HMS Queen Elizabeth prepares to sail from Rosyth dockyard

The flight deck of HMS Queen Elizabeth is 70 metres wide and 280 metres long ' enough space for three football pitches. Picture: Ray Jones/Crown Copyright
The flight deck of HMS Queen Elizabeth is 70 metres wide and 280 metres long ' enough space for three football pitches. Picture: Ray Jones/Crown Copyright
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HMS Queen Elizabeth is so large she can easily be spotted by drivers on the Forth Road Bridge despite being moored in the built-up environs of Rosyth dockyard, two miles to the west.

Her forward island, which contains the bridge, along with the aft island, which will control aircraft operations, tower above the Fife port.

HMS Queen Elizabeth in Rosyth dockyard as Queen Elizabeth II formally names the ship in 2014. Picture: Andrew Milligan/PA

HMS Queen Elizabeth in Rosyth dockyard as Queen Elizabeth II formally names the ship in 2014. Picture: Andrew Milligan/PA

Soon the vessel will be revealed in all her glory as she leaves Rosyth for the first time to begin sea trials.

The aircraft alliance – the various firms which have overseen the ship’s seven-year construction – are keen to share statistics which convey the sheer size of the carrier.

At 65,000 tonnes, the Queen Elizabeth is easily the largest warship ever built for the Royal Navy. Her flightdeck alone is 70 metres wide and 280 metres long – enough space for three football pitches. When deployed, she will have space for 40 aircraft.

When she sails, there will be 679 officers and crew on board. But this could rise to 1,600 if all air elements are deployed during a time of conflict.

HMS Queen Elizabeth at Rosyth dockyard as viewed from the Queensferry Crossing. Picture: Andrew Milligan/PA Wire

HMS Queen Elizabeth at Rosyth dockyard as viewed from the Queensferry Crossing. Picture: Andrew Milligan/PA Wire

The ship’s regular company are already aboard and awaiting her to leave Rosyth. Once sea trials are complete, the ship will be based in Portsmouth.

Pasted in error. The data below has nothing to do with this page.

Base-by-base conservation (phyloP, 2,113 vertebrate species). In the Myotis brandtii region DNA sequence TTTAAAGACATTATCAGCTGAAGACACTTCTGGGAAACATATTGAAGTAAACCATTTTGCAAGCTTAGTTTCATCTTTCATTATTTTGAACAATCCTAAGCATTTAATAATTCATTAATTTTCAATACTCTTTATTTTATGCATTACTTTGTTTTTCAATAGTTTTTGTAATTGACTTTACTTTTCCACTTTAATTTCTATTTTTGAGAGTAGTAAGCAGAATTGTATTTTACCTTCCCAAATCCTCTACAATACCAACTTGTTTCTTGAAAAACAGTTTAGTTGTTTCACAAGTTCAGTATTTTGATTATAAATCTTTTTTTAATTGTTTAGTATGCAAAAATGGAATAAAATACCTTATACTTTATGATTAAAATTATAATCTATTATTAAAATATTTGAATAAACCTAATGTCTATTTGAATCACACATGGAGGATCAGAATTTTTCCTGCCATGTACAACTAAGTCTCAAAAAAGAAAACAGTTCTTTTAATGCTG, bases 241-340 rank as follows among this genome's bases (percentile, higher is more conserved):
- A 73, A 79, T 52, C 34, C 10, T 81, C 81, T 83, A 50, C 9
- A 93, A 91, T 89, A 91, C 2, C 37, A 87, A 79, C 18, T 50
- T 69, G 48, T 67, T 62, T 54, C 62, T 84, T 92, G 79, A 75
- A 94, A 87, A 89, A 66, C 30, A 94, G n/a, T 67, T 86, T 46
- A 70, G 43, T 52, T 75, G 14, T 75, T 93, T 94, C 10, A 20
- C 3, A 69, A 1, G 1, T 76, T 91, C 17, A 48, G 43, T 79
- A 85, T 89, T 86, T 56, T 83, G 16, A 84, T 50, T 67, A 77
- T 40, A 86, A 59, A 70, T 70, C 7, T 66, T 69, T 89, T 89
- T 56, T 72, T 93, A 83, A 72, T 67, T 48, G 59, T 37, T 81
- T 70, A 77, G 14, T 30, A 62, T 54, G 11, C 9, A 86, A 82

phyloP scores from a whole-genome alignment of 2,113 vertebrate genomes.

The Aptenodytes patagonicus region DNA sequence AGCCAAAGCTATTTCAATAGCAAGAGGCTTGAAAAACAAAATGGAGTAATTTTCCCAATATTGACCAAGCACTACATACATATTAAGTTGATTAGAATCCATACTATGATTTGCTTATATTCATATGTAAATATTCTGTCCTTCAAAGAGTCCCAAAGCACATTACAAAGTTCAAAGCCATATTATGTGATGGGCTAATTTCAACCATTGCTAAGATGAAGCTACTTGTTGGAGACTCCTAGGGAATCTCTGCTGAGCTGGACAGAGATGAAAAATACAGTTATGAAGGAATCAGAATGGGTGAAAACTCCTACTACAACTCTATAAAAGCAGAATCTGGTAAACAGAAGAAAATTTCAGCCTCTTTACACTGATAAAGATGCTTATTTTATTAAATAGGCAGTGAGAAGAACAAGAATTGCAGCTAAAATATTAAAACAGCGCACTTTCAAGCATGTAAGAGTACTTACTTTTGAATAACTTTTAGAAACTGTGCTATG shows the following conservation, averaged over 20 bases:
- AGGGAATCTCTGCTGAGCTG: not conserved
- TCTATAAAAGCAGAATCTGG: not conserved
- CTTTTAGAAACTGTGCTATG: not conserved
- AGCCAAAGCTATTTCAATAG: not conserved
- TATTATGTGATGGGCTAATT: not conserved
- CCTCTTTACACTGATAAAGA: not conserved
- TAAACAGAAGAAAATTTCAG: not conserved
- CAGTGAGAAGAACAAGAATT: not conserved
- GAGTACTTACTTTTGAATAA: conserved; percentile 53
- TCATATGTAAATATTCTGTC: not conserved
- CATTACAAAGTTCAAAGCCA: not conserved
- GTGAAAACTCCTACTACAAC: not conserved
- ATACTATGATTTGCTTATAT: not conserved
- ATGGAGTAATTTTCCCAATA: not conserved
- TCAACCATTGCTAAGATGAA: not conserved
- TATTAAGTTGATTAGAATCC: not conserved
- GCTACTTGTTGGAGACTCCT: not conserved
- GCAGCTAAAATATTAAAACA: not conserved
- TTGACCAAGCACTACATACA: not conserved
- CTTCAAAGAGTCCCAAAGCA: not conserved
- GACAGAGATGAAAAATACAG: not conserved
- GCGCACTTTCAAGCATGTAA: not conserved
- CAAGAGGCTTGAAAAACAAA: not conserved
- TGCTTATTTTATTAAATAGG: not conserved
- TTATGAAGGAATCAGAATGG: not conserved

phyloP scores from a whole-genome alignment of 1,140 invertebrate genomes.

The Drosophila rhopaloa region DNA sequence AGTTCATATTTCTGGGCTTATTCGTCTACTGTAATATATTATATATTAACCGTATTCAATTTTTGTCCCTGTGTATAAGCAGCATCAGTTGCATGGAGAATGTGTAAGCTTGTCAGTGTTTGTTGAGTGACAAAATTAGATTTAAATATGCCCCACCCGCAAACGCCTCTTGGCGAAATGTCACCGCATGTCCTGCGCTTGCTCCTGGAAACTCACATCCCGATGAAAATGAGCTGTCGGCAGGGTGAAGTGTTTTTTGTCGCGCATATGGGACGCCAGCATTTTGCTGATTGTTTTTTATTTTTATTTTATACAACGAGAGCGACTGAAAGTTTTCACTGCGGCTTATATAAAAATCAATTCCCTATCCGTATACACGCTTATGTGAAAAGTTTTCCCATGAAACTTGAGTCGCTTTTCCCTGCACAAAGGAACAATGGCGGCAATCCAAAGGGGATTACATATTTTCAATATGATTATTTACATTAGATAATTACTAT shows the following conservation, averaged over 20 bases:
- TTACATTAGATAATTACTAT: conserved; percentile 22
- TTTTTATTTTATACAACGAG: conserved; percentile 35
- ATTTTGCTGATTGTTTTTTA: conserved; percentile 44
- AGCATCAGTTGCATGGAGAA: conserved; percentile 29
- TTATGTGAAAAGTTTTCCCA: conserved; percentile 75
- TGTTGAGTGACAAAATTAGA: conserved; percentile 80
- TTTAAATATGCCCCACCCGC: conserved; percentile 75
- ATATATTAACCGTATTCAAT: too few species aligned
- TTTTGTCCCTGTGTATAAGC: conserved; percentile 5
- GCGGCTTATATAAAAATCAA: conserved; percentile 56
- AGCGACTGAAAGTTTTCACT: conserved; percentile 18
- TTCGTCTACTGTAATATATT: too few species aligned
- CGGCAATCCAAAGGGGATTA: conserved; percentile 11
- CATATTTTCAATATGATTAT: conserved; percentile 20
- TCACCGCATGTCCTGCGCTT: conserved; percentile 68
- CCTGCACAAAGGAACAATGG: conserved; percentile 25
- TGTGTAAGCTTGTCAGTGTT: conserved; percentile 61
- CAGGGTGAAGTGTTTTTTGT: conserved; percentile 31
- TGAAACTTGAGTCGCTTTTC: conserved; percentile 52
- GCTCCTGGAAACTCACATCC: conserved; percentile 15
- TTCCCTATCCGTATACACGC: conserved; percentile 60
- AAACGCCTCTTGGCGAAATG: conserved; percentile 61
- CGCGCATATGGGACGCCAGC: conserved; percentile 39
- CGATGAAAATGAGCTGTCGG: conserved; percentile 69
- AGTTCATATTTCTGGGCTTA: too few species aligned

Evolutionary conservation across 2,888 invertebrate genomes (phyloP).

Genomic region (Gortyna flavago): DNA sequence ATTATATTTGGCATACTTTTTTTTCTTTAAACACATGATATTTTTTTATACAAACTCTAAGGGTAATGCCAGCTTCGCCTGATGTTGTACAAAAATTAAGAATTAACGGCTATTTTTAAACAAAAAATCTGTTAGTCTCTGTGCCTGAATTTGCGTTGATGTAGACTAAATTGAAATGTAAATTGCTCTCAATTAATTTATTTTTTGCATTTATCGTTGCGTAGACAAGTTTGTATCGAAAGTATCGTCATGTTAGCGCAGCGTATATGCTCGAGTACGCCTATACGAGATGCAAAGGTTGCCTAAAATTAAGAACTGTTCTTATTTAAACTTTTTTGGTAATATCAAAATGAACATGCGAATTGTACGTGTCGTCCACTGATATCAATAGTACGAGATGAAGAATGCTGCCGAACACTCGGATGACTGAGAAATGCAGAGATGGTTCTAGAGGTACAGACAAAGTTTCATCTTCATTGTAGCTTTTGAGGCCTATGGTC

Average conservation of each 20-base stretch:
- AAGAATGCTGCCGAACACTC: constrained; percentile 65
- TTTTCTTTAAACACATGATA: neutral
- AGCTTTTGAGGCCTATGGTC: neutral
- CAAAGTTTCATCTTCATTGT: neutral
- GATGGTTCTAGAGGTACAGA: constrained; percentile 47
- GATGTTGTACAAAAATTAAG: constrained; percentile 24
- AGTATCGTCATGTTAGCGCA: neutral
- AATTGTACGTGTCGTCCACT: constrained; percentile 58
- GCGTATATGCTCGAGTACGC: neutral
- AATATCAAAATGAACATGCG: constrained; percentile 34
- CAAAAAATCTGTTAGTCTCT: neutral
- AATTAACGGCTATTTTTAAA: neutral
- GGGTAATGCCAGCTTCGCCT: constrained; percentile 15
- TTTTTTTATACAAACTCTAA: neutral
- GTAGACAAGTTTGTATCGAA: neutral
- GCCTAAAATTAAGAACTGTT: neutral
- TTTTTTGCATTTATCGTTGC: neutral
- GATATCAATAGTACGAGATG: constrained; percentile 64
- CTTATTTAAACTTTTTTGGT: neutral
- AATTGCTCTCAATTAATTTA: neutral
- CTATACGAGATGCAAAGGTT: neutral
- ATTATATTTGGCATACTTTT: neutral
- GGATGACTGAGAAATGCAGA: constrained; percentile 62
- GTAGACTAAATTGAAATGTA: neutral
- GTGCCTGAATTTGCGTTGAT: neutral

“We are thrilled to be settling into HMS Queen Elizabeth and making this ship our home,” a senior member of the ship’s company told the UK Defence Journal.

“There is a real buzz of excitement as we focus on honing our skills and knowledge to bring the ship to life.”

The aircraft alliance has remained tight-lipped over when exactly the Queen Elizabeth will depart Roysth for the first time to begin sea trials.

A 2014 view of HMS Illustrious in dry dock at Rosyth alongside HMS Queen Elizabeth (right) after the formal naming ceremony. Picture: Andrew Milligan/PA

A 2014 view of HMS Illustrious in dry dock at Rosyth alongside HMS Queen Elizabeth (right) after the formal naming ceremony. Picture: Andrew Milligan/PA

The prospect of seeing the carrier sail under the Forth bridges is one that many amateur photographers will not want to miss.

Dockyard workers have speculated online that tug bookings, summer tides and crew movements all point to her departing in the coming days.

Speaking at a defence industry event in Paris this week, Rear Admiral Keith Blount of the Royal Navy suggested that if the ship does not sail this month “it will be next” due to a variety of factors.

There is growing pressure to see the Queen Elizabeth finally enter service after a decade of controversies over cost and logistics.

When then defence secretary Des Browne approved the construction of two new aircraft carriers in 2007, the total budget was £4.85 billion.

Various delays and set-backs mean the Queen Elizabeth and her sister ship, the Prince of Wales, will now cost a total of £14.3bn – including the Lockheed Martin F-35B jets that will fly from them.

The National Audit Office warned in March that technical issues could mean the carrier may not be operational by 2020, as has been promised by the Ministry of Defence. But the MoD said it was committed to ensuring both carriers were fully operational by 2026.

It was reported in 2010 that the coalition government was keen to halt – or at least significantly scale back – the carriers project when it took office due to the rising costs, only to be advised this would cost the taxpayer even more in the long term.

Regardless of the expense, the Queen Elizabeth remains an impressive feat of marine engineering. The various components of the ship were assembled at yards across the UK before being transported to Rosyth for final assembly.

The last section – the aft island – arrived at the port in 2013. It was built in 90 weeks by workers at the BAE Systems shipyard in Scotstoun. The forward island was built in Portsmouth.

The hull sections – weighing 8,000 tonnes – were manufactured in Govan before being loaded on to a sea barge and sailed around Cape Wrath to the Forth.

READ MORE: HMS Queen Elizabeth: Made in Scotland